I worried over God's plan and God's will constantly. When I didn't get a job I applied for, I thought, "It must not have been God's plan." When God isn't the one you look to in order to dictate your life's path, you might say, "It wasn't in the cards," as in Fate and Random Chance did not deal you the ace, or "It wasn't meant to be," as in the gray fog of Destiny did not align with what you thought should happen.

And then I miscarried. And then I miscarried again. "I guess it wasn't meant to be."

It wasn't meant to be? Did God mean for this to happen to me? Am I supposed to learn some kind of lesson from this? Does God cause bad things to happen in order to make good? Were these things in God's plan?

I still believe those verses. In this current season, I'm seeking out God's plan and God's will all over again, trying to discern whether to turn left or to turn right.

I still believe God has a plan and a purpose for my life, but not in a Magic 8-ball, "Should I ask Chris on a date," way. I still believe that God intimately cares about the details of our lives. I don't believe that he's micromanaging the details.

The trouble with "It must not have been God's plan" is that we screw up "God's plan" all of the time. "God's plan" looks like this:

"He has shown you, O mortal, what is good. And what does the LORD require of you? To act justly and to love mercy and to walk humbly with your God."

As a species, we're almost always doing it wrong. The abuse, the cheating, the lying, the selfishness, the pride, the arrogance, the hatred, the prejudice, the stealing, the killing, all of the sneaky ways we try to manipulate circumstances to keep ourselves comfortable... they all contradict God's plan. Even nature has its ways of stepping out of bounds, in cancer, disease, abnormalities, all challenging what we might call "the natural order."

If I'm not offered a job that I thought I should get, shrugging my shoulders and saying, "It must not have been God's plan," just doesn't work. I didn't get offered that job because some other candidate seemed like a better fit than me, and the hiring committee might have been right. They also might have been wrong.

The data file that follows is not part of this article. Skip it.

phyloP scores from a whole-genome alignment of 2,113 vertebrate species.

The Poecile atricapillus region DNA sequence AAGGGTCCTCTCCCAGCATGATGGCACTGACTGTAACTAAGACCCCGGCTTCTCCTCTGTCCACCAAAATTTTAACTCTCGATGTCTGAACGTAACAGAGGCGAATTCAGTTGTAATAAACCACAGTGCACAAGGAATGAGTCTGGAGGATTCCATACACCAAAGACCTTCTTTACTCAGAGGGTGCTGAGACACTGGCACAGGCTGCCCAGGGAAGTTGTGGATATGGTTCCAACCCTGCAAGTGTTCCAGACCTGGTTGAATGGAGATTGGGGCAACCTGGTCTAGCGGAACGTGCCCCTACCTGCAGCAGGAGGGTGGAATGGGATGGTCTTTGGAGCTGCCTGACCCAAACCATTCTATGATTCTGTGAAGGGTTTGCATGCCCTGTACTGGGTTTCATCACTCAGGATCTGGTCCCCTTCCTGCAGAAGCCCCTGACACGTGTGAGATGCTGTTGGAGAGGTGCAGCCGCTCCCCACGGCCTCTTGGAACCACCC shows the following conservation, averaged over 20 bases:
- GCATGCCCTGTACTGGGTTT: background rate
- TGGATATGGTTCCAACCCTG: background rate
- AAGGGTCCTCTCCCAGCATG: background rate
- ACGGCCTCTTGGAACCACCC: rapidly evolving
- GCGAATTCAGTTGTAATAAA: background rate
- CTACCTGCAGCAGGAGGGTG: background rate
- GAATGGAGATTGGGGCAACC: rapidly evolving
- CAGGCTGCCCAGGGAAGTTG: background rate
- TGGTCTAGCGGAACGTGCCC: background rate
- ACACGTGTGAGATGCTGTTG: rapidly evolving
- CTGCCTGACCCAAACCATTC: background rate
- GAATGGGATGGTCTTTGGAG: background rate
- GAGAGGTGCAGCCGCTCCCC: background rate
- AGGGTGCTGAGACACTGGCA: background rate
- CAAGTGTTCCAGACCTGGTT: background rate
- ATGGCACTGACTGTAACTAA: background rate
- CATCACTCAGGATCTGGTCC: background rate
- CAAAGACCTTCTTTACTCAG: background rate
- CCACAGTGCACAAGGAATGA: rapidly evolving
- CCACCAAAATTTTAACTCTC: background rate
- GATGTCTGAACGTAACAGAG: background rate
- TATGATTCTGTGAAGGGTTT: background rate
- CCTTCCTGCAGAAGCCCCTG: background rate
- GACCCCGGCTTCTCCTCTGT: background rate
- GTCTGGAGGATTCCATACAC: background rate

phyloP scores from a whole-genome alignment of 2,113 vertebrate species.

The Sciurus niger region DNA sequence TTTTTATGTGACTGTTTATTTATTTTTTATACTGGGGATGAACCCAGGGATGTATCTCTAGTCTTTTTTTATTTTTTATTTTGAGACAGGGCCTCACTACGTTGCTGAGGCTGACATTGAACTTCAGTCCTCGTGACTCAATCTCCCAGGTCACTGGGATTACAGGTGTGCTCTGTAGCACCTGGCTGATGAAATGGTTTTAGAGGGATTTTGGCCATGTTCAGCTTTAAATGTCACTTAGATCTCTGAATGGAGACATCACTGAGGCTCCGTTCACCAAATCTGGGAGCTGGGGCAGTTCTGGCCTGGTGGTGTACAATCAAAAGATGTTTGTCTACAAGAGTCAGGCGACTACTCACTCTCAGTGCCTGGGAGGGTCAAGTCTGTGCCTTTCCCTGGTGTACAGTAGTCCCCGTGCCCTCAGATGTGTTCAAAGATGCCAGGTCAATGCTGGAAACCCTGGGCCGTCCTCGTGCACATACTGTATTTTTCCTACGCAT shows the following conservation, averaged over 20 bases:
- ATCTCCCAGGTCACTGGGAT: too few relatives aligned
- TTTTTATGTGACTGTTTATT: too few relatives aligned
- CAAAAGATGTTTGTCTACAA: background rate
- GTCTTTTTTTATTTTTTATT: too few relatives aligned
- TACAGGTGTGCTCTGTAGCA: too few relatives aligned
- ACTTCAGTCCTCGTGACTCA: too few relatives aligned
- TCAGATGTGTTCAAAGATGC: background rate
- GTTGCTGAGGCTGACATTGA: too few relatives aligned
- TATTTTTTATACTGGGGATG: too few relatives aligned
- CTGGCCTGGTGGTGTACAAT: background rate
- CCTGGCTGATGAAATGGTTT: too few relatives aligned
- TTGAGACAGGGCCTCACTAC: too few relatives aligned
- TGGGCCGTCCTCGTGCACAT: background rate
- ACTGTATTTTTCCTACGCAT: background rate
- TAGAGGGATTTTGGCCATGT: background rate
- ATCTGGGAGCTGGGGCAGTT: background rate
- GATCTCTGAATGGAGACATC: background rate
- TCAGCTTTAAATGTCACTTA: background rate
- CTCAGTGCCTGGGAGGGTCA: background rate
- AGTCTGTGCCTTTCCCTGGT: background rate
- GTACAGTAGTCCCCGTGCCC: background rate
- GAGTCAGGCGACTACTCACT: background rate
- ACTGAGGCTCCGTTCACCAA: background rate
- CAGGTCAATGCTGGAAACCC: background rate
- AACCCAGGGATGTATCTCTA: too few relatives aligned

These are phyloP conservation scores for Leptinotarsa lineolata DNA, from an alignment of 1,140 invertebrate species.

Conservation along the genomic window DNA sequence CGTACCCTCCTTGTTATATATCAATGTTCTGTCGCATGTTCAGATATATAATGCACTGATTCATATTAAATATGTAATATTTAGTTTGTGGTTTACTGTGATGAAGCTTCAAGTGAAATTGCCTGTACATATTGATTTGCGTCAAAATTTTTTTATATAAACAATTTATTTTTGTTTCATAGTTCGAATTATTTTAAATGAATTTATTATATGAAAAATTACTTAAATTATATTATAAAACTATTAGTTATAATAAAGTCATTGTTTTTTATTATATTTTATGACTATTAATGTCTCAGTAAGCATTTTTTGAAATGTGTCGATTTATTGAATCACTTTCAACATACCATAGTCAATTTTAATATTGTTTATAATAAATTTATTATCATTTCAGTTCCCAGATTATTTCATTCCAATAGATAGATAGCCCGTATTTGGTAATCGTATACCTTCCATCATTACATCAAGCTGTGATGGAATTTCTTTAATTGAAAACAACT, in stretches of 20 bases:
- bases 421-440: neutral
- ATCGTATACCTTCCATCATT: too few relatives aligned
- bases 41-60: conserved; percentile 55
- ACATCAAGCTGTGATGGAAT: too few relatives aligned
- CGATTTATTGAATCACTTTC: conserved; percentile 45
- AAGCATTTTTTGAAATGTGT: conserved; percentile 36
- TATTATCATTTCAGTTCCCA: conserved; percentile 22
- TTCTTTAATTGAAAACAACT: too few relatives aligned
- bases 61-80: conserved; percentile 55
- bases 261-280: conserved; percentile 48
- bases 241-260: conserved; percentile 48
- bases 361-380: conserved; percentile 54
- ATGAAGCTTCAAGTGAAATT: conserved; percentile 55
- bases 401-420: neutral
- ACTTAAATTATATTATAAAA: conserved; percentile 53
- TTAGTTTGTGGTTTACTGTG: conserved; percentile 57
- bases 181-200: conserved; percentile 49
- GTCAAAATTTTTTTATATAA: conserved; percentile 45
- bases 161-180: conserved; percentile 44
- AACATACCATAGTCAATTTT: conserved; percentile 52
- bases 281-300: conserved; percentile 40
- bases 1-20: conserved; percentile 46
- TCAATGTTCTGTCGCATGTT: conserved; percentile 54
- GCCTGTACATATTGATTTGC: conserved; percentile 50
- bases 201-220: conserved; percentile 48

God, from what I can tell, has left a lot of the daily grind up to us. He has given lots of control over to us through the whole free-will business. Bad things happen. Good things happen. His concern seems to be about how I respond in situations rather than the situation itself. When bad things happen, he grieves with me. When good things happen, he celebrates with me. He is present in it.

If we combine what is said of who we're created and called to be, "Being confident of this, that he who began a good work in you will carry it on to completion until the day of Christ Jesus," "You created my inmost being; you knit me together in my mother's womb," and more, then part of God's plan is identifying who we are, what our strengths are, and what we are passionate about individually. Then, as we make or discover opportunities to exercise those talents in the broader world, we must apply part two of God's plan - to act justly, to love mercy, and to walk humbly with him.

"Whether you turn to the right or to the left, your ears will hear a voice behind you, saying, 'This is the way; walk in it.'"

Part two of God's plan is harvesting the fruit of the Spirit in whatever circumstances we find ourselves in, exercising love, joy, peace, patience, kindness, goodness, faithfulness, gentleness, and self-control.

When new opportunities or challenges present themselves, it would be great if someone would just say, "Nope. Wrong." or "Yup. Do that." Where is my bright red, flashing God sign? Sometimes it is not clear whether one thing or the other is the better choice, and possibly even God doesn't care one way or the other. You might be equally effective whether you stay or go.

And yet, we can ask God for wisdom and discernment to figure out the costs and the benefits, to weigh the opportunity against the challenges, and to be aware when intuition and spirit are shouting, "You're going the wrong way!" These gifts will help us come to a decision free of anxiety, resting in the peace that whatever direction we decide to turn, God's way along the path is filled with both justice and mercy. Now walk in it.

Tuesday, August 5, 2014

What are we going to do today?

We are going to do nothing. Nothing at all, nothing planned, nothing scheduled, no agenda, no calendar items, no outings, no play dates, not even laundry. We are doing nothing.